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The EU project improves school students’ and teachers’ awareness and engagement in responsible research and innovation.
Funded by the European Union, the three-year project (2014-2016) aims to cross boundaries between traditional sciences taught at school and non-formal learning environments such as science centers, museums or festivals. In particular, IRRESISTIBLE designs activities that enhance the involvement of students, school teachers and the public in the process of responsible research and innovation by bringing research into the program and to foster the discussion among students about responsible research issues.
Photo: spdorsey / Flickr.com (Creative Commons).
The focus is on responsible research in natural sciences dealing with social, ethical, environmental effects, commercial impact and risk and opportunities of scientific research. Discussions on why is it important that everyone should have access to knowledge about advances in science; on how do we decide what kind of nanoparticles are allowed in cosmetics; on how does information generated by the scientific community reach the policy makers and consumers; on how and why is our climate changing and how does it affect our daily life, are made during the class hours.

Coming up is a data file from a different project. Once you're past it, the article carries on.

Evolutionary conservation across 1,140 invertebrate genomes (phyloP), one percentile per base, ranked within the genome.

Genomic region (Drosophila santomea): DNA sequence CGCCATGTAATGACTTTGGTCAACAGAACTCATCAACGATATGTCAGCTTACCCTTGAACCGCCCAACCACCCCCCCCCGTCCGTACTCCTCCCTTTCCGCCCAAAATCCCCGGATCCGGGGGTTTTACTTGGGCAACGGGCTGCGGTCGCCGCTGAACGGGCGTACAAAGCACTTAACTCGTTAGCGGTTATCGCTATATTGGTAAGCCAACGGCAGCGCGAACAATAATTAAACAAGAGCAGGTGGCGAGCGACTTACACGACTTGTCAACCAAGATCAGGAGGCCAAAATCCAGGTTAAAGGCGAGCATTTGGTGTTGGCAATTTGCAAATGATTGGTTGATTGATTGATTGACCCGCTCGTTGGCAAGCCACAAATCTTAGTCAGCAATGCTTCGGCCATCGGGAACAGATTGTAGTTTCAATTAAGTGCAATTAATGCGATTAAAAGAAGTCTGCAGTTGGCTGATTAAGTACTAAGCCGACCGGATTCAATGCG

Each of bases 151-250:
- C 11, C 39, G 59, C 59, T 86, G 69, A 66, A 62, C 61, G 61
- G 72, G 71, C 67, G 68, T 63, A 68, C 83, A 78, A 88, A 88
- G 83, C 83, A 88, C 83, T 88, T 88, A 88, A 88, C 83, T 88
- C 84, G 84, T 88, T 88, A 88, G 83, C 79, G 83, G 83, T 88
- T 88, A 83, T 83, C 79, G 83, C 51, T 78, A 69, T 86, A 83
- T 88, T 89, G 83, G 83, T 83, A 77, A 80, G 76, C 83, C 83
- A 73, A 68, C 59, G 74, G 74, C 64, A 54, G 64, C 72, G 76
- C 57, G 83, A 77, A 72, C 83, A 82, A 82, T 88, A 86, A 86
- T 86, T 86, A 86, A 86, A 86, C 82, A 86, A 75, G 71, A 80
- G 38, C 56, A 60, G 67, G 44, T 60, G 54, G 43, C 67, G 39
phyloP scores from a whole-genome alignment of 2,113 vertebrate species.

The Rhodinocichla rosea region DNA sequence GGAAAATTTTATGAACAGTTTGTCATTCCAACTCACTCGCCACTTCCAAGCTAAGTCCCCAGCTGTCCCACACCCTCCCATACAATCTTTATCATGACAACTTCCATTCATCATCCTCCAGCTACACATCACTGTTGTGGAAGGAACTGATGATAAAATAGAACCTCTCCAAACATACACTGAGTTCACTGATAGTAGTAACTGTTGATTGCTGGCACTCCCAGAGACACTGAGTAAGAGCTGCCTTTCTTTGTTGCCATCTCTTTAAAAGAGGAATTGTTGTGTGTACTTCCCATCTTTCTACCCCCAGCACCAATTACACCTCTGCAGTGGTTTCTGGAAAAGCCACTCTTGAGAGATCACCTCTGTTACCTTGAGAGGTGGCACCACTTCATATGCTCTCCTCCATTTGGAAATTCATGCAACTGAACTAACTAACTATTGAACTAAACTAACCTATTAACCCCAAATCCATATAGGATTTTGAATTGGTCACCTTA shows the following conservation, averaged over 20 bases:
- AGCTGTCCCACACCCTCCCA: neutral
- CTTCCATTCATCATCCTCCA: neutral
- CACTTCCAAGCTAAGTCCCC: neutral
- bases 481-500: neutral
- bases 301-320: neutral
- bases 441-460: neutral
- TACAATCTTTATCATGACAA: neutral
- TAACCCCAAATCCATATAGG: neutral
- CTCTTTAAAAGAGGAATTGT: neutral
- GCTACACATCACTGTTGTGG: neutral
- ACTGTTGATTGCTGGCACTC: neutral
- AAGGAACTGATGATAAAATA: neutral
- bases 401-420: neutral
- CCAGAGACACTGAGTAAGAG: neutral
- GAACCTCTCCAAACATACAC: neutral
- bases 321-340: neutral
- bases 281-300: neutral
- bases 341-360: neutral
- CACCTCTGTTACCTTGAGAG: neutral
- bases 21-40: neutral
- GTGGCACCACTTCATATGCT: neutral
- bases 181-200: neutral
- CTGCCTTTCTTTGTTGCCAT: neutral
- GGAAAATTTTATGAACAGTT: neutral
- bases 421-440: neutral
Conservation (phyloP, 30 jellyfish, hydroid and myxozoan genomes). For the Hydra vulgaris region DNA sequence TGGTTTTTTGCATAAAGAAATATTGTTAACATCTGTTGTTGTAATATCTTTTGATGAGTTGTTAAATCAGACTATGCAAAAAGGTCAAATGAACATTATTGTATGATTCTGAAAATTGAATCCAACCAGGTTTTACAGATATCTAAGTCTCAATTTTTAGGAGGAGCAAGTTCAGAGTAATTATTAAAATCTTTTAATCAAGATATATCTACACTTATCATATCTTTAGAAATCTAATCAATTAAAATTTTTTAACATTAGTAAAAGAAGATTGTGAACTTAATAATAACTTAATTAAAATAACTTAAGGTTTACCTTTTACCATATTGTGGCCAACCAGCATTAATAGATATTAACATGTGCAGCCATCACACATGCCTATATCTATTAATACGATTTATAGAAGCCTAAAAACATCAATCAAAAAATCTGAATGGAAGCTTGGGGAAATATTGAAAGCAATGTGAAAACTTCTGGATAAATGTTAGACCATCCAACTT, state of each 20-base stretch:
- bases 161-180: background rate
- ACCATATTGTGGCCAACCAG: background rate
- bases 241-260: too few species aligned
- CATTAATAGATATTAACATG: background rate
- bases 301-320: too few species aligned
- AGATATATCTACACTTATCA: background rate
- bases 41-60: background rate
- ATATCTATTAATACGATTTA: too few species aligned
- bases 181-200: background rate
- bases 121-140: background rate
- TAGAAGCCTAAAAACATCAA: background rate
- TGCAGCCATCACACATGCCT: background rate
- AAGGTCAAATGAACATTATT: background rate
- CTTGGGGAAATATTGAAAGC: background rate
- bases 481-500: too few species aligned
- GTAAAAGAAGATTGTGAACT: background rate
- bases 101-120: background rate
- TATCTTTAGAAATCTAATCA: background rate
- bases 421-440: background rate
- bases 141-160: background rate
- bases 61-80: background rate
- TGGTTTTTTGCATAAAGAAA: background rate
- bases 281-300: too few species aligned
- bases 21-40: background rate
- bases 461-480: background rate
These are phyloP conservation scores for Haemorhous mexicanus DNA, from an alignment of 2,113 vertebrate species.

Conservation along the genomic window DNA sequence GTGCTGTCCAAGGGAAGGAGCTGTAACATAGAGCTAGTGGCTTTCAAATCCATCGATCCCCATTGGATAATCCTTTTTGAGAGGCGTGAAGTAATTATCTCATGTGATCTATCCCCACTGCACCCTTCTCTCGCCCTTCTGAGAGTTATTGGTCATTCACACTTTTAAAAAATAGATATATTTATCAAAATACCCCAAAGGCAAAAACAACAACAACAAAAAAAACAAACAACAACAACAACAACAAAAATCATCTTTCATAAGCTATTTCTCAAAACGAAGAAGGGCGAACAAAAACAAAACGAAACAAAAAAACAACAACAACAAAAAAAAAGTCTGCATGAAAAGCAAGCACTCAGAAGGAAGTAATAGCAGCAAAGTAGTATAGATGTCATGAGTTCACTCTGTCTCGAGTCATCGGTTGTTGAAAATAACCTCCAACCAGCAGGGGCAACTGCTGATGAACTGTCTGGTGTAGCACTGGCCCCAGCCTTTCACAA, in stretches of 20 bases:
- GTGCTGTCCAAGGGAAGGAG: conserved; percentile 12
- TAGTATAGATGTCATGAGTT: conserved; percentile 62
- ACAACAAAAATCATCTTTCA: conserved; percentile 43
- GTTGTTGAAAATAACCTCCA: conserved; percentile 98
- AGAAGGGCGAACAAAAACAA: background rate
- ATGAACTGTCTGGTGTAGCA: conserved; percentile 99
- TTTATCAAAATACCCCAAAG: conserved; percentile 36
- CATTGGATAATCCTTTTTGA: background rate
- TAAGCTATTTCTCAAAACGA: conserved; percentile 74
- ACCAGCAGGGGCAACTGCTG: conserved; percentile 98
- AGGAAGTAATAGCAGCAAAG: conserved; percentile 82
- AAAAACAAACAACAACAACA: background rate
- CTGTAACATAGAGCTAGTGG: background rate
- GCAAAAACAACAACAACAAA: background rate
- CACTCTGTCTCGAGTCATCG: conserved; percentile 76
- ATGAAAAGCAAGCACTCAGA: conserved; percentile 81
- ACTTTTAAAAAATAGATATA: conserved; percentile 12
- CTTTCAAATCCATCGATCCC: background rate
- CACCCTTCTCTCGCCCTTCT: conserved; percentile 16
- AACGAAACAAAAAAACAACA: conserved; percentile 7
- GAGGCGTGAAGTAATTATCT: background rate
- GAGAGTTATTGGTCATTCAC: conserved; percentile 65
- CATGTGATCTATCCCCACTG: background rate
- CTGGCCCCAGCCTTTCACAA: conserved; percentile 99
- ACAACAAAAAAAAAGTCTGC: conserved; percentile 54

Often these discussions are preceded by practical experiments in science labs. One of these asked students to analyze the presence of carbohydrates in cow and breast milk and afterwards to debate about the ethical aspects of breastfeeding and the marketing formula.
Specific training is also offered to high school teachers in order to stimulate science teaching methods, authentic investigations in labs, and discussions on ethical and environmental issues of research activities.
Ten European countries are involved in the project that is coordinated by the Dutch University of Groningen. For example in Finland, researchers of the Department of Teacher Education at the University of Jyväskylä will work together with climate experts at the University of Helsinki to develop a teaching module and exhibition on climate change.
Read more about the IRRESISTIBLE-project